SALIE: They're so hot. They were the hottest couple

CONNOR: They are cute.

SAGAL: And of course...

SALIE: I totally want...

SAGAL: They sat next to each other.

SALIE: Yeah.

SAGAL: It was just in Congress like in high school, they seek each other out.

SALIE: Yeah.

BABYLON: You know what I want to say? I want to say what I got out of the speech was the - when I've been using this line at the bars is a "Sputnik" moment.

SAGAL: A "Sputnik" moment?

BABYLON: That was my line. You know, we are in a "Sputnik" moment.

SAGAL: When you say in the bars, what do you mean, Brian?

(SOUNDBITE OF LAUGHTER)

BABYLON: Oh, no, that's my new come-on line to the ladies.

SAGAL: Really?

BABYLON: Yeah, yeah.

CONNOR: This is our "Sputnik" moment?

BABYLON: Yeah, well I say - well I talk like the President. Like, you and I could have a "Sputnik" moment.

(SOUNDBITE OF LAUGHTER)

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BABYLON: And hey, if you do it like that.

SAGAL: Yeah.

BABYLON: If you say it like that.

SALIE: She might just fire off your rocket, Brian.

SAGAL: Exactly.

(SOUNDBITE OF LAUGHTER)

BABYLON: We're there.

SAGAL: We're there.

BABYLON: We're there.

SAGAL: You know, national security really depends on this, you say.

BABYLON: Yeah.

SAGAL: We could win the future at least, you know...

BABYLON: Tonight.

SAGAL: Exactly.

(SOUNDBITE OF LAUGHTER)

BABYLON: I mean...

SAGAL: We'll settle for tonight.

BABYLON: There will be a walk of shame, but we will have a "Sputnik" moment.

(SOUNDBITE OF LAUGHTER)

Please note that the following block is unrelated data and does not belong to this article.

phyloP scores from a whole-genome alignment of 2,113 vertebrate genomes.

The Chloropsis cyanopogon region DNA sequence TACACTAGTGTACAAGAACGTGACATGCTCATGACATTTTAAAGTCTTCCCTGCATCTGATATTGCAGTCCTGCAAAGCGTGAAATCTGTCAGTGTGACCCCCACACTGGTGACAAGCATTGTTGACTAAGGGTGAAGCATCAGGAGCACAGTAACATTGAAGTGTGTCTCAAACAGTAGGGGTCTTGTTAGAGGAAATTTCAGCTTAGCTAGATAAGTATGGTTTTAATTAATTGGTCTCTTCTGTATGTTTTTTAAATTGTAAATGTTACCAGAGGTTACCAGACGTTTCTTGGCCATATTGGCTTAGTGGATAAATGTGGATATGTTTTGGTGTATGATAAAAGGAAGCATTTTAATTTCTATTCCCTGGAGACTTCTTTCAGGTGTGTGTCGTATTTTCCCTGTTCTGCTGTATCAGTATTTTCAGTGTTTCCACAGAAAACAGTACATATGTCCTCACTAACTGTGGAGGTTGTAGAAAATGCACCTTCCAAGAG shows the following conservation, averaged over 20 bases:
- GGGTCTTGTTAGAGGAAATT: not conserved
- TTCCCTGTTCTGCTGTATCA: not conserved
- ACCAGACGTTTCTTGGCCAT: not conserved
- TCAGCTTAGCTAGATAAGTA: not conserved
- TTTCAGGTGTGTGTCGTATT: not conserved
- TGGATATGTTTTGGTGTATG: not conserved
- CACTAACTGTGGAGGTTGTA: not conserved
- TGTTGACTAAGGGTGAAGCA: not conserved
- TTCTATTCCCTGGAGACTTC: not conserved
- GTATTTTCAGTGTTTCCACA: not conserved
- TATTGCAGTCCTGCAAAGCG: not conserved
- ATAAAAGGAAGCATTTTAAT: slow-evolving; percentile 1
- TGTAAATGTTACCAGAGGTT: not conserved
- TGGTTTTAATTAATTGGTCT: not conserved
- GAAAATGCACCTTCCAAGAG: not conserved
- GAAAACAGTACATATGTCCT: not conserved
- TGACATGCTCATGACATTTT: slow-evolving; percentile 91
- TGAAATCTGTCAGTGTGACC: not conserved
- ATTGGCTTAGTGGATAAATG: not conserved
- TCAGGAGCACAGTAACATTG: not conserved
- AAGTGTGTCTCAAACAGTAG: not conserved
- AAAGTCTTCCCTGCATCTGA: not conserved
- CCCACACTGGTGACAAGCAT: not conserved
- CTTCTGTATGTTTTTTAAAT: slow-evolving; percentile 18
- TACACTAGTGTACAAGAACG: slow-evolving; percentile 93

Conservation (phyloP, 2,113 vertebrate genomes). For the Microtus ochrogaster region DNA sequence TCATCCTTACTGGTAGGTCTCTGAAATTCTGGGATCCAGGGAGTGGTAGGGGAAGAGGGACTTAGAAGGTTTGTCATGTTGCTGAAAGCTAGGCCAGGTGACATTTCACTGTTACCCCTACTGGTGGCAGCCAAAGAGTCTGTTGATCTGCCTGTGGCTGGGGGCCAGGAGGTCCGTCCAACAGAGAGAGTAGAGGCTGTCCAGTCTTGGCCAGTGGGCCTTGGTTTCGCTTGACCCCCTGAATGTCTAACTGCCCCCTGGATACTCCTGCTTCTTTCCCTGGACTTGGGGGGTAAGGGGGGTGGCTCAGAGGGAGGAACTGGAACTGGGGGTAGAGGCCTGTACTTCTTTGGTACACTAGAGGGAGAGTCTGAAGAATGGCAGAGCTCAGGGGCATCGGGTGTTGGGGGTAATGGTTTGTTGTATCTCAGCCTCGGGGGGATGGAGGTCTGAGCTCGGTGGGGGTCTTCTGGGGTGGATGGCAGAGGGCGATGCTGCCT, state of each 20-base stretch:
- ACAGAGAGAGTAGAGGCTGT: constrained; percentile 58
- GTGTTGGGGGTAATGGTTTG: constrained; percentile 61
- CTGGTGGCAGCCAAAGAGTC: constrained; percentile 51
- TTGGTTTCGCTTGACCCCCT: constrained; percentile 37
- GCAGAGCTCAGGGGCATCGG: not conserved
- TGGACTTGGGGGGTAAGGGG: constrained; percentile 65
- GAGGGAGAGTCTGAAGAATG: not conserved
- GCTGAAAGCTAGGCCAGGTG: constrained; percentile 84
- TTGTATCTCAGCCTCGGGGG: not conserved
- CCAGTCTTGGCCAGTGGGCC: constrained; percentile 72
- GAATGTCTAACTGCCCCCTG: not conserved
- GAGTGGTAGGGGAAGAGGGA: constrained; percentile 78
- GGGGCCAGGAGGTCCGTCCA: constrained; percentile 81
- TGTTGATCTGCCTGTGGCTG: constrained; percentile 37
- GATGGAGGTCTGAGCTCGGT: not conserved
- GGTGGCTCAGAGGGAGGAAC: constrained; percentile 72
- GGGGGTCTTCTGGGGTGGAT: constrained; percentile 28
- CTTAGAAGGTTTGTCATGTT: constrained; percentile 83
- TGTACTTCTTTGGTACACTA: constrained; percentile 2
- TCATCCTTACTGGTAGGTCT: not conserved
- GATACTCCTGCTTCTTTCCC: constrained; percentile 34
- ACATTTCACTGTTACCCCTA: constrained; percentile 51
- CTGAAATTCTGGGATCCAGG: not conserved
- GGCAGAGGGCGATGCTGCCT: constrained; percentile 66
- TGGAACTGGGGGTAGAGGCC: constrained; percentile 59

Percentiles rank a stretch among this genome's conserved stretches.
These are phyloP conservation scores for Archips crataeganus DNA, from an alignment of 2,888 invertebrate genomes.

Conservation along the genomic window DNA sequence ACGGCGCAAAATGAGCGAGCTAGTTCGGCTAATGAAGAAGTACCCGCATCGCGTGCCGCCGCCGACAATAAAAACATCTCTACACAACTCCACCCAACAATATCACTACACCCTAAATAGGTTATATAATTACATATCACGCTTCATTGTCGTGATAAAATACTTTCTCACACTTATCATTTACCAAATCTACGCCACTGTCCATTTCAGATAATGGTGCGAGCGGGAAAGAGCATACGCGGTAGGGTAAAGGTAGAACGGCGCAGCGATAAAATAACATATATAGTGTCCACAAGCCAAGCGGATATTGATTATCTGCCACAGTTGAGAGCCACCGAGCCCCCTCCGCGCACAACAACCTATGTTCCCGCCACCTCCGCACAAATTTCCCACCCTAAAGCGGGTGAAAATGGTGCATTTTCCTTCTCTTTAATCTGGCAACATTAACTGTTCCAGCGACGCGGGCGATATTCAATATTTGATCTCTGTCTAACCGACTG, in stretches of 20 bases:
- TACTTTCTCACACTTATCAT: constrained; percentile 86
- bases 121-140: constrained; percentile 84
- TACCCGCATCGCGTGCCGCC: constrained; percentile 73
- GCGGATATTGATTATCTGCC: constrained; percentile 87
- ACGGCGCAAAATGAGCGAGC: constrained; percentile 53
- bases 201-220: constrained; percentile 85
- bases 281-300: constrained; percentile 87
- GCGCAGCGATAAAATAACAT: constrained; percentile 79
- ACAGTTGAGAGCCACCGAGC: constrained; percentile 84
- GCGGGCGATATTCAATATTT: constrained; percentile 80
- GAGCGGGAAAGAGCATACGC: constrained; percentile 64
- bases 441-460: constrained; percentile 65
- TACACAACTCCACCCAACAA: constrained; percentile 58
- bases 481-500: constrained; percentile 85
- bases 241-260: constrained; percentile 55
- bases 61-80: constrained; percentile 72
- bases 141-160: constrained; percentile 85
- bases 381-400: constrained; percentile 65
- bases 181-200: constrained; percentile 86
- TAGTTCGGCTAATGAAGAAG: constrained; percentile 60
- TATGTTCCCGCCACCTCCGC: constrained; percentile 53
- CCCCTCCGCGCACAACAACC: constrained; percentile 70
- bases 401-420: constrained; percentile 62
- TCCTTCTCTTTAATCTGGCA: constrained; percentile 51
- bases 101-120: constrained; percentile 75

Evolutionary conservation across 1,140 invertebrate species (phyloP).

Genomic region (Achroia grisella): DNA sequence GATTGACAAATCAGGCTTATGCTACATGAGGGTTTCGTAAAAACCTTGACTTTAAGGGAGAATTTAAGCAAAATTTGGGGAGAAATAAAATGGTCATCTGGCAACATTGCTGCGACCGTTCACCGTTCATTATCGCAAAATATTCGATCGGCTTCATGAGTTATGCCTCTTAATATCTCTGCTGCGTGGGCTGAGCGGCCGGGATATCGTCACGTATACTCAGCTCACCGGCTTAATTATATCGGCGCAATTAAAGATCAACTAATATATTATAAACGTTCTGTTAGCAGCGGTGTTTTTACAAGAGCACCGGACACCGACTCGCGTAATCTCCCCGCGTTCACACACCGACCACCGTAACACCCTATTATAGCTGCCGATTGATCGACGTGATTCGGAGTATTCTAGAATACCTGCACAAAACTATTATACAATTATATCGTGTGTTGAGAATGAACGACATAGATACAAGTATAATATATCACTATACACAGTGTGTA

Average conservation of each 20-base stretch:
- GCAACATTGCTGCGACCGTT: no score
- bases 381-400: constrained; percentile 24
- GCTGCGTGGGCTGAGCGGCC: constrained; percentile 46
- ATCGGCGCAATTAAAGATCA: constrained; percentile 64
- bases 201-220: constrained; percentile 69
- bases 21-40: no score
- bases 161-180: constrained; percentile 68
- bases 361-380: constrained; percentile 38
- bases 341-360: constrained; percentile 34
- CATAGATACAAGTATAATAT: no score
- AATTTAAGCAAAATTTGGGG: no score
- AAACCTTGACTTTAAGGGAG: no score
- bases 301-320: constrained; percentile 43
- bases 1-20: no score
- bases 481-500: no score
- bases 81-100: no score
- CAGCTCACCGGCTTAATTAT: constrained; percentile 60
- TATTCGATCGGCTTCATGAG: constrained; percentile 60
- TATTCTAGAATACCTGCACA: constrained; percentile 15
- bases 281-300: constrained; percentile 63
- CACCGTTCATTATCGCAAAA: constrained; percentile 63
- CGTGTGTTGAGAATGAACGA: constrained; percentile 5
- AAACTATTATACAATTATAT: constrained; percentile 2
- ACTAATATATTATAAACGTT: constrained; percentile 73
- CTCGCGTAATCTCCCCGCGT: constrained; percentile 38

SAGAL: There was one moment that did get a lot of attention, when the President made John Boehner cry. Did you see this?

CONNOR: Yes.

SAGAL: He was talking, he was addressing, you know, the fact that John Boehner had grown up, started sweeping the floors of his father's bar. And you just know Obama did this on purpose.

(SOUNDBITE OF LAUGHTER)

SAGAL: In fact, you could see him like turn to his staff and go, "watch this."

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(SOUNDBITE OF APPLAUSE)

SALIE: Joe Biden was so much fun to watch. It was like he had an earpiece in and someone was telling him jokes.

SAGAL: Yeah.

SALIE: He was laughing and having the best time and he was, like, winking at his friends in the audience.

CONNOR: I think Joe Biden has the best time wherever he is.

SAGAL: Wherever he is.

(SOUNDBITE OF LAUGHTER)

SALIE: He does, he does.

SAGAL: We were talking about this. It was like he and Boehner were like the comedy and tragedy match behind him.

(SOUNDBITE OF LAUGHTER)

SAGAL: He, he, he, haw, he, he, he, haw. All right, Julie, here is your next quote.

KREMER GREB: Okay.

KASELL: I want to thank the Tea Party Express for inviting me to speak this evening. I'm here at their request and not to compete with the official Republican remarks.

SAGAL: That was somebody who was not competing, no, no, no, no, no, with the official Republican remarks in her un-requested rebuttal. Who was it?

KREMER GREB: Michele Bachmann.

SAGAL: Yes, indeed.

(SOUNDBITE OF BELL)

(SOUNDBITE OF APPLAUSE)

BABYLON: Good job, good job. But you know what, Peter?

SAGAL: What?

BABYLON: You know, the whole thing was that she couldn't, you know, keep her eyes on the camera.

SAGAL: Yeah.

BABYLON: She looked sort of like a broke Stepford Wife a little bit.

SAGAL: Really?

BABYLON: That had her optics - she needed to be rebooted. Do a little reboot.

SAGAL: The official Republican rebuttal to the State of the Union address was given by Congressman Paul Ryan of Wisconsin, who spoke of the need to - oh my god, what is wrong with Michele Bachmann's eyes?

(SOUNDBITE OF LAUGHTER)

SAGAL: Because Bachmann followed the official GOP response with her own Tea Party response in which she talked about how Obama was bankrupting the country. But nobody listened, because, as Brian said, the entire time she was staring somewhere to the right of the camera. What was she looking at? Was she looking at cue cards? Was she looking at the angel that only she can see that tells her what to say?